It was like a voyage of discovery, and the artist voyagers depicted not
only the best things in womankind, but by putting these things together
illustrated what woman could be and should be at her best.

It was thus that Guido produced a picture of the Madonna which enravished
all that beheld it. Once he had said, “I wish I’d the wings of an angel
to behold the beatified spirits, which I might have copied.” After, here
and there, he picked out fragments of color and form on earth; then put
them into one ideal composition. It was a heart-expanding work; the work
of a prophet, since it told of what might be in woman wholly at her
best. Then he said, “the beautiful and pure idea must be in the head”
of the artist. It was a deep saying. Given the ideal, and the worker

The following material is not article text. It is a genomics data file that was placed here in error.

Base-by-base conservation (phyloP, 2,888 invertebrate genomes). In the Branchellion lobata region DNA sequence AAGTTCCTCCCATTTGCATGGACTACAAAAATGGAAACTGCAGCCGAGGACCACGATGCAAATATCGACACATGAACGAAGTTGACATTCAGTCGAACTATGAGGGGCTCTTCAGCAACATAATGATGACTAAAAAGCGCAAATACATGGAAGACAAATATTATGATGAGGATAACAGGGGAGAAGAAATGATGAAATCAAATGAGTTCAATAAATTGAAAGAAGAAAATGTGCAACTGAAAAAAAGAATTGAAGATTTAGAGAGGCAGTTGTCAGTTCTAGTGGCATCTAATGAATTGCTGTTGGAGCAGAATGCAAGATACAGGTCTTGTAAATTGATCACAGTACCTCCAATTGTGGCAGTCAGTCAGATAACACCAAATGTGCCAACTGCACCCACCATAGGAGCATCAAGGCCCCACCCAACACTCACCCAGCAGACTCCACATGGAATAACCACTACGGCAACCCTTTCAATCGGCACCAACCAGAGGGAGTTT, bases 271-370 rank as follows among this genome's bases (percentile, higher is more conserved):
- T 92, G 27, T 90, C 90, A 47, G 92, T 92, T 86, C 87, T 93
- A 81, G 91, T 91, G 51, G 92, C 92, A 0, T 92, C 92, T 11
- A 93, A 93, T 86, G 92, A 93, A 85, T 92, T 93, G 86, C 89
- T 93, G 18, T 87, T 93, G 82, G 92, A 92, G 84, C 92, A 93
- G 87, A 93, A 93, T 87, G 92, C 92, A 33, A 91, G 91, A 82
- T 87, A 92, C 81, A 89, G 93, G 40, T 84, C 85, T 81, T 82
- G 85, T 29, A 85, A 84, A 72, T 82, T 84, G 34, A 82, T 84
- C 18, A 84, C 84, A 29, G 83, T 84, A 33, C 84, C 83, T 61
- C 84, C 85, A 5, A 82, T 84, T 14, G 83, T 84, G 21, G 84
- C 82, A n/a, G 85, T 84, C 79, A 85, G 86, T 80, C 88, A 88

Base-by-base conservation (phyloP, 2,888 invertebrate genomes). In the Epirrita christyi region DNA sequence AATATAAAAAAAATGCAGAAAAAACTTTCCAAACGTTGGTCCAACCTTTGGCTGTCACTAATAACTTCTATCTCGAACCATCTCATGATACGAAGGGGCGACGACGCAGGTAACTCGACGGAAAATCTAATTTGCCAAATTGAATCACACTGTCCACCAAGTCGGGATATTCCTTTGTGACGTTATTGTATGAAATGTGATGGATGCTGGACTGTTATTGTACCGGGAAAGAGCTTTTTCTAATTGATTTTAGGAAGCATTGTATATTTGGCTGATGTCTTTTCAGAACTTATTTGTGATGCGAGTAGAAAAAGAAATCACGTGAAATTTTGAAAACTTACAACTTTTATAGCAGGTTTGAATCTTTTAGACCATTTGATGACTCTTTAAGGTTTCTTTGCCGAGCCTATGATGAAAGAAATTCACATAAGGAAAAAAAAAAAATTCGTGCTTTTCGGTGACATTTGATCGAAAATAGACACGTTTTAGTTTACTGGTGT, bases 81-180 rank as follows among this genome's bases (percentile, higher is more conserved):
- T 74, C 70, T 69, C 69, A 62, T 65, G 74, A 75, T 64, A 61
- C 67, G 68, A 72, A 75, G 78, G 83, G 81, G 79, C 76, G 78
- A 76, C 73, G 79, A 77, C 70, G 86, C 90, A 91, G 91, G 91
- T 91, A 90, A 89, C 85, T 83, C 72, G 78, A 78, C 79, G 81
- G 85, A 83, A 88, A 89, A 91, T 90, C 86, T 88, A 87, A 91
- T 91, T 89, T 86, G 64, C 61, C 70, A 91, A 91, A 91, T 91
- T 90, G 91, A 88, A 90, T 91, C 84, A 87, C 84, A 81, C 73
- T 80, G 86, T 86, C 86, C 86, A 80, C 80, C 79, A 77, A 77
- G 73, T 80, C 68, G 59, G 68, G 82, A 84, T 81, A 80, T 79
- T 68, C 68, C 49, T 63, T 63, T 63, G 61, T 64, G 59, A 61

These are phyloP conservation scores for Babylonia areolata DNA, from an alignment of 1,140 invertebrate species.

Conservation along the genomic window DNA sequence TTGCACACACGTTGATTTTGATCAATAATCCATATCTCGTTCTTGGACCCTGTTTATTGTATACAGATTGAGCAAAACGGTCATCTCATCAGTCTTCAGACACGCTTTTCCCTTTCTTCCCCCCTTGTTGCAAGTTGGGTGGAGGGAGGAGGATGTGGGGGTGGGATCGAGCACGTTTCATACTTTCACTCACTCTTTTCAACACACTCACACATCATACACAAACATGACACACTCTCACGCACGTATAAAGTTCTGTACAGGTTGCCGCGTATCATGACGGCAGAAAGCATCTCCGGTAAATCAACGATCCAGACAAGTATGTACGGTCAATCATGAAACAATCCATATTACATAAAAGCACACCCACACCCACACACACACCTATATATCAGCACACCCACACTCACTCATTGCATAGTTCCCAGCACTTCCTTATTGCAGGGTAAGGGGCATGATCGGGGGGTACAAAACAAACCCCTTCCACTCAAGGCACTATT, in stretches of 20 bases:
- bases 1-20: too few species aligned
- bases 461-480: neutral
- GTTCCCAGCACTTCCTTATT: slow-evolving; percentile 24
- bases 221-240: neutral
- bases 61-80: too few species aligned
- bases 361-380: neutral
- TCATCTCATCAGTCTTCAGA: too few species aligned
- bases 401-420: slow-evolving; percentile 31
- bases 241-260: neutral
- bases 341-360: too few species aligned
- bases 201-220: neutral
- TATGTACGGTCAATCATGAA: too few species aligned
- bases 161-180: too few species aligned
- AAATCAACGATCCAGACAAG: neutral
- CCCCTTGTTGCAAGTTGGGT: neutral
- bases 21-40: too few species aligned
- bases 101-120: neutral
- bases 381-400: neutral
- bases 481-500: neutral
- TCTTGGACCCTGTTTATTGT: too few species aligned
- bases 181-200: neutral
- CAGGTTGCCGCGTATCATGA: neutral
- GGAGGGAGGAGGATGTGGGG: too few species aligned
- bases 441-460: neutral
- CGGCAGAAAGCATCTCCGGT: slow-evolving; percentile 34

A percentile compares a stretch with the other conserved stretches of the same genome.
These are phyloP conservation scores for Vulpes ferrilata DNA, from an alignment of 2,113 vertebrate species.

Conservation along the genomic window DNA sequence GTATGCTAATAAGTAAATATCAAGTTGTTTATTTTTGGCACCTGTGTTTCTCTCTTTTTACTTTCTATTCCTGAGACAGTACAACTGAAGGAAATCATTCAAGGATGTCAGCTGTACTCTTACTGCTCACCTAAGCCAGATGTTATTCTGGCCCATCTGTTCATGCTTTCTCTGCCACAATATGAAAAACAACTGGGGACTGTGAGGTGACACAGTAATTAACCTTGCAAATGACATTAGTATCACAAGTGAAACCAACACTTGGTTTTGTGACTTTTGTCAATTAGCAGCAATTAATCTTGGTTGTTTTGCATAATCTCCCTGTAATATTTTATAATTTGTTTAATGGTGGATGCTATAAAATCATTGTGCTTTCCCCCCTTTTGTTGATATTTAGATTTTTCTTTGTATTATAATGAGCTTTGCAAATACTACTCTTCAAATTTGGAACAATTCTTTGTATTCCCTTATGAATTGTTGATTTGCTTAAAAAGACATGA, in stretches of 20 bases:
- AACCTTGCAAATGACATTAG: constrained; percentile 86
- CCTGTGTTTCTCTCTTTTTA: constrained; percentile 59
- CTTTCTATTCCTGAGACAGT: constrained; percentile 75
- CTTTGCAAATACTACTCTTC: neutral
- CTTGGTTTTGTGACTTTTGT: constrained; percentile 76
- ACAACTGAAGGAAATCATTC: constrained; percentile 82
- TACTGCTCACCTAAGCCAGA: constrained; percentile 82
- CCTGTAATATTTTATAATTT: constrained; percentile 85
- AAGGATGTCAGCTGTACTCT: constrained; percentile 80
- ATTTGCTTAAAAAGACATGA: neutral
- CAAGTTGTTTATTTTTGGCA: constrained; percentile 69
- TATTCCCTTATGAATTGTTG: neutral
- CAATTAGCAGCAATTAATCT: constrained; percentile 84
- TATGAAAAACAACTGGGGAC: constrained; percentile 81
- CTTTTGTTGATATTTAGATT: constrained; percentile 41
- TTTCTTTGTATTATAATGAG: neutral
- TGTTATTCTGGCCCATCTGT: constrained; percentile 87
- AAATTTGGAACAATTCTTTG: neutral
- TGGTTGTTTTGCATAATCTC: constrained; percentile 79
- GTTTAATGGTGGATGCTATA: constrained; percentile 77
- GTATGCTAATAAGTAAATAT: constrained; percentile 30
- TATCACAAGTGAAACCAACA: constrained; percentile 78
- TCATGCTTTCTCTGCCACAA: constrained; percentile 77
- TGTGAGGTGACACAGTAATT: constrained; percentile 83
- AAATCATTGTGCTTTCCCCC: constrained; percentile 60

will need only proper ambition to present a grand composition, whether
on canvas or in the patternings of the inner life. The presentments of
the Virgin rose in fineness when priests turned from their exegesis to
kneel and paint for men. The great Saint Augustine, held in high honor
by Christians of every name, redeemed from a youth of darkest sinning,
revered as his guiding star two lovely women, Monica, his mother, and
Mary, the mother of Jesus. He argues, in stalwart polemics, that through
the acknowledgment of Mary’s pre-eminence all womankind was elevated.
Her presentment, so as to be fully comprehended, was in the beginning a
blessing to every soul in being an inspiration to purer, sweeter living.